* Libya has been pushing ahead with its goal of a pro-Libyan united Saharan grouping. Libyan leader Col. Muammar Qaddafi on April 7 urged a pact between Libya, Algeria, Mauritania, and the Polisario Front guerrilla organization of Western Sahara. He also called for unity between Mauritania and the Polisario. Western analysts point out that Algeria, which has been moving into a less radical posture, may be wary of the latter plan since Algeria now occupies part of the Western Sahara.
* At least until the latest flare-up in southern Lebanon, observers were wondering about the strategies in both Israel and the Palestinian guerrillas based in southern Lebanon.
Most of the Israeli air and artillery attacks have been directed against forces controlled by Palestine Liberation Organization (PLO) splinter groups and not at those controlled by the powerful, middle-of-the-PLO-road Al-Fatah military organization. Similarly, PLO attacks on Israel have tended to be less-than-lethal, considering the firepower the guerrillas can muster.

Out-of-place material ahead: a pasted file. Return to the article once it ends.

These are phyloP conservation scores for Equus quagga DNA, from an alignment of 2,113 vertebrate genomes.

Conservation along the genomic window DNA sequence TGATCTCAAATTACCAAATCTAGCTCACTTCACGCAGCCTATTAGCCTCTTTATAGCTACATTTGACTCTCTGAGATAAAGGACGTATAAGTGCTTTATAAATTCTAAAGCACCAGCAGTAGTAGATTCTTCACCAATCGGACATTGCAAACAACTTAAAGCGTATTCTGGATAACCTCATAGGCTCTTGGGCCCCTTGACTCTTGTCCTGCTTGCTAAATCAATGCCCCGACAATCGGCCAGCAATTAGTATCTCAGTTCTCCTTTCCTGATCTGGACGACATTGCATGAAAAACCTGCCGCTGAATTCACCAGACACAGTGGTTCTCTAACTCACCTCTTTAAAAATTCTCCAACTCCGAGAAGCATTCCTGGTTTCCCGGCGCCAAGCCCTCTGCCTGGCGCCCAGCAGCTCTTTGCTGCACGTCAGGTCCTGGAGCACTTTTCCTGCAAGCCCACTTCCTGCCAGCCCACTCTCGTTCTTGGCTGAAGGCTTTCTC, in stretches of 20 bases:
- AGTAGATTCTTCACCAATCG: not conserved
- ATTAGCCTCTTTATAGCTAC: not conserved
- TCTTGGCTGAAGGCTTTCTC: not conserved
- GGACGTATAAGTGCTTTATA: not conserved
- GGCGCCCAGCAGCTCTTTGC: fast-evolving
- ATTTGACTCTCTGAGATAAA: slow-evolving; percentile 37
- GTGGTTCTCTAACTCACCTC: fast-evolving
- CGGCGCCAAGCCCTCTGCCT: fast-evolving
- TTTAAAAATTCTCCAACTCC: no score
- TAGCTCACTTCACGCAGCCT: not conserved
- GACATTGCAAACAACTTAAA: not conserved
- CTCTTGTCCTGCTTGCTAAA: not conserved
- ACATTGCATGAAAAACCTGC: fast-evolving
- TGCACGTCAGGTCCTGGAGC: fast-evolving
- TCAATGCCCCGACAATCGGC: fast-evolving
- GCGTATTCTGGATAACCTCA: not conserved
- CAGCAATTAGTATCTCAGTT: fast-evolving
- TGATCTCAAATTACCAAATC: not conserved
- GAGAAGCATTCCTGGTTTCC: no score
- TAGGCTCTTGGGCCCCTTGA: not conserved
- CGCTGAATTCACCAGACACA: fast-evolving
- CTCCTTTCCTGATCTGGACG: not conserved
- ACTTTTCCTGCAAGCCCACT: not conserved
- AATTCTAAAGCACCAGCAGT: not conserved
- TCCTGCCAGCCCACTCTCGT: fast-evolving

One possible explanation: the shelling has gone on for so long now that it has more of a political than a military significance.
* an upsurge in Armenian activity throughout Europe led Turkey to protested officially to Greece on April 21 over an anti-Turkish demonstration in Athens.
The Turks asked Greece not to allow its territory to be used for acts hostile to Turkey.
* An apparent Soviet rebuff to Egypt's United Nations attempt to win a peace-keeping force for the Sinai Peninsula frontier area with Israel seems to indicate that a multinational, all-Western force may be the only alternative.
The United States has pledged to send troops to Sinai by May 1982 to police the region after the Israelis pull out. Egyptian officials, however, say they still are pursuing efforts to win a UN-sponsore d force.